Confused
    Wacko
    Rather than use shims, go to where you get your metal, ask them for tubing that they use for receivers on class 3 hitches. It has a name but flew past my mind for a moment. This stuff is seam free. Saves a lot of headaches. I always try to keep a small section of it on hand.
    Ken

    What else is there besides welding and riding. Besides that

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  6. #16
    Join Date
    Jan 2007
    Location
    San Marcos, TX
    Posts
    13

    Default apply heat on table top to undo the weld warp

    couldn't you heat up the table top with a torch to undo the warp you have on your table top? BTW, it's looking excellent. Also, I think if you weld opposite sides and keep your welds small, you can minimize warpage.

  7. #17
    Join Date
    Nov 2007
    Location
    West Georgia
    Posts
    103

    Default table stuff

    Thanks, guys.

    couldn't you heat up the table top with a torch to undo the warp you have on your table top?
    ranchersam, it would be worth a try. I am keeping my eye out for an OA setup. And, yes, I got carried away with some 3 and 4-inch welds, then skip 3-4 inches... but didn't alternate sides.

    I wanted to post some pics of some of the welding/work tables I've made
    tasslehawf, those are impressive, as is their function. I'm surprised, though, that the long tables don't need a couple of support casters in the center.

  8. #18
    Join Date
    Dec 2007
    Location
    Austin, TX
    Posts
    621

    Default

    Quote Originally Posted by EdZep View Post
    Thanks, guys.
    tasslehawf, those are impressive, as is their function. I'm surprised, though, that the long tables don't need a couple of support casters in the center.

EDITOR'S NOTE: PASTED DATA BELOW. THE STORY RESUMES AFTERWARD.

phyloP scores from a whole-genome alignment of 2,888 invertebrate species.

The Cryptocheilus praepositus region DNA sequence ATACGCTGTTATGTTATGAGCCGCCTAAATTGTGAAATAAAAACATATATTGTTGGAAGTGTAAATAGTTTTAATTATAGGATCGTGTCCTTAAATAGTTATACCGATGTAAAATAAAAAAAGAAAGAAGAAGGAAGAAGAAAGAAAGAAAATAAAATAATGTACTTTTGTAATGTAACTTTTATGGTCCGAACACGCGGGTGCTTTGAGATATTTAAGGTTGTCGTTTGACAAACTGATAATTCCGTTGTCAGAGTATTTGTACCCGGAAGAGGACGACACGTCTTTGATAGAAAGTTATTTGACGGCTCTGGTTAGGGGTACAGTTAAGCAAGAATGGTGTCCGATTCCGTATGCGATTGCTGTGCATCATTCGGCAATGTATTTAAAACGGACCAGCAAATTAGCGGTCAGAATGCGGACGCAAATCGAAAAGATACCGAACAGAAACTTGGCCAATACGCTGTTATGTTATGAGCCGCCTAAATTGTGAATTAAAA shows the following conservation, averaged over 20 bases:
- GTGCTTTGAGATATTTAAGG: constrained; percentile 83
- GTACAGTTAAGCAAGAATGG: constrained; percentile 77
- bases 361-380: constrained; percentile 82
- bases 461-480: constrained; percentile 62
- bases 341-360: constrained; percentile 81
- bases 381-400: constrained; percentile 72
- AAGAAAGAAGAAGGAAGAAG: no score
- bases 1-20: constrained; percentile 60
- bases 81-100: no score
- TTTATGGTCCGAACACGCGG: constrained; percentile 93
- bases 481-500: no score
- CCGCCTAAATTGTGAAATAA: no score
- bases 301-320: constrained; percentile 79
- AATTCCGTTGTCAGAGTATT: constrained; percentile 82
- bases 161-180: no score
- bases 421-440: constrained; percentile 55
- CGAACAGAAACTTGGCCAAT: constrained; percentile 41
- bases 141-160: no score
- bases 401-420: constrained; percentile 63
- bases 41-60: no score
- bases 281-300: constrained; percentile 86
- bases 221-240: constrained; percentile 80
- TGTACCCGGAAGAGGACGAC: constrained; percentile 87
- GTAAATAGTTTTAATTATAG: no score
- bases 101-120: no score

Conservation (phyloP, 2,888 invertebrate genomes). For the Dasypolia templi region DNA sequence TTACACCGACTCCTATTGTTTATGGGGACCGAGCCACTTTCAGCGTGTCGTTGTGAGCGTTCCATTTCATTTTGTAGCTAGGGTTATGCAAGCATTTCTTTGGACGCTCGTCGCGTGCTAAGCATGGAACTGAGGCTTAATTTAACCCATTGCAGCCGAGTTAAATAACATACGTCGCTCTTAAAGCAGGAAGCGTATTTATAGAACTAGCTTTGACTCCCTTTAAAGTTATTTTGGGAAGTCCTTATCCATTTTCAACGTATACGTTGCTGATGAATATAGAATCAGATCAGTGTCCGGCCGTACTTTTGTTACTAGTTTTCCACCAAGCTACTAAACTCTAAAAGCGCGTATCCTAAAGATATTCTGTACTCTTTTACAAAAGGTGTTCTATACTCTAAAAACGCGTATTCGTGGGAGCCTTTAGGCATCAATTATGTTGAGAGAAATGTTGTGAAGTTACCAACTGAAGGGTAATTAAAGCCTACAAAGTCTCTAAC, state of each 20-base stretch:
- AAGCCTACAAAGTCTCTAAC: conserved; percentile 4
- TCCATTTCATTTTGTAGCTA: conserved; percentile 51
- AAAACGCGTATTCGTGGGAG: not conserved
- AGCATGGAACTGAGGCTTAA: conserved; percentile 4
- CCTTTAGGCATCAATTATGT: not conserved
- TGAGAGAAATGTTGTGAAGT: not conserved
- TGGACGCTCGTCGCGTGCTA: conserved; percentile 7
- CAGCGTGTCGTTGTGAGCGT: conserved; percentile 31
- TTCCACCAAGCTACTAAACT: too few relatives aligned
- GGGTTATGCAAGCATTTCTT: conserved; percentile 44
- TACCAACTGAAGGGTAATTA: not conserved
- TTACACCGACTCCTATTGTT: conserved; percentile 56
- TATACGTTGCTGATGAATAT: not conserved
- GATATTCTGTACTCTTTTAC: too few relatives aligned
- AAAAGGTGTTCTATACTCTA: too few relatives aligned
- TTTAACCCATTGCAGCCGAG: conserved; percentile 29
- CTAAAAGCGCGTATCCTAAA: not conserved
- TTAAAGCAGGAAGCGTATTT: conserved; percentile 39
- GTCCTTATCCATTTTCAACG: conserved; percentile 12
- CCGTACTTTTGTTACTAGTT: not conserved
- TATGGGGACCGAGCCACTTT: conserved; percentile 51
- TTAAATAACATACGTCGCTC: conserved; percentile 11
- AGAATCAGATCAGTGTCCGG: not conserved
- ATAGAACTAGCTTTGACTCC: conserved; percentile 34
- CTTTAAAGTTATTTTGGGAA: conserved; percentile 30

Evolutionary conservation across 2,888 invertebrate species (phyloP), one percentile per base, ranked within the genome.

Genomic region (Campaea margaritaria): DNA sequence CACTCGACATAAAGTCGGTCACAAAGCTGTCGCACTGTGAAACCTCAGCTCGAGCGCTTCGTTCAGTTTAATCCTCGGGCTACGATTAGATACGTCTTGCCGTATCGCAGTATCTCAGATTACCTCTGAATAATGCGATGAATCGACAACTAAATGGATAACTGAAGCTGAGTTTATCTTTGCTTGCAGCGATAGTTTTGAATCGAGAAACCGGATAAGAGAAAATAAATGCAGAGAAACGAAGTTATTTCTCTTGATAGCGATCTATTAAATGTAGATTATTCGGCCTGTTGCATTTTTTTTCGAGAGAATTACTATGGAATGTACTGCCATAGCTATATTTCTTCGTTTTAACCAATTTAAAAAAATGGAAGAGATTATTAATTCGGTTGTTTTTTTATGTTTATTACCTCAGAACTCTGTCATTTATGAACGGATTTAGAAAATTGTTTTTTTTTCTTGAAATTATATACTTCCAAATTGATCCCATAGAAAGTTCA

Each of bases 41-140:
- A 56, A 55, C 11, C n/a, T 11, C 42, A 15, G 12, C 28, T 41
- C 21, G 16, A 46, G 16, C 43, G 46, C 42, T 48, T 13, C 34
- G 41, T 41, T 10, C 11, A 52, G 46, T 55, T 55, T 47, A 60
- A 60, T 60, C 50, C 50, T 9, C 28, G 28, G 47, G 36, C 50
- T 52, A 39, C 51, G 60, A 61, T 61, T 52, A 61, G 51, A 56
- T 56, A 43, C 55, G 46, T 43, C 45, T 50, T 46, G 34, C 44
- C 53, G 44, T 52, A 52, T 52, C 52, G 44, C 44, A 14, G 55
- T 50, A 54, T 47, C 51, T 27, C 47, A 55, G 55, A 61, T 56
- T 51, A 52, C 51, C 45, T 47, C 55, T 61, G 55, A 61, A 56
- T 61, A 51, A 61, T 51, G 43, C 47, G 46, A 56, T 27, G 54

Thanks. Nope we've never needed casters in the middle. The four casters support 350-400 lbs each. The welded cages don't flex or sag at all under the weight.

  9. #19
    Join Date
    Oct 2006
    Location
    Mpls, MN
    Posts
    1,790

    Default

    Receiver tube ain't exactly cheap, but that's how I would do something on this level. It's not like you need 50' of it.


    Shims would be made out of whatever you wanted to make them out of. You could use regular steel flat stock, or you could use bronze (spendy), or you could even use aluminum.

    The easy way to do it is with steel and drill a few holes along the path where the shim is to be placed. Put your shim stock in, then put the other tube in there to locate the shim and fill in the holes with rosettes. You'll need to shim two sides of the hole and might need to shave a little off the shim stock depending on how loose or tight you want it.

    If using dissimilar metal shims, you'd do the same drilling of holes, but then you'd drill and tap the shim to accept a screw to keep it.
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  10. #20
    Join Date
    Nov 2007
    Location
    West Georgia
    Posts
    103

    Default Tube-shimming

    Wow, spankin' technique. Thanks for the tip and excellent description.

    Quote Originally Posted by Fishy Jim View Post
    The easy way to do it is with steel and drill a few holes along the path where the shim is to be placed. Put your shim stock in, then put the other tube in there to locate the shim and fill in the holes with rosettes. You'll need to shim two sides of the hole and might need to shave a little off the shim stock depending on how loose or tight you want it.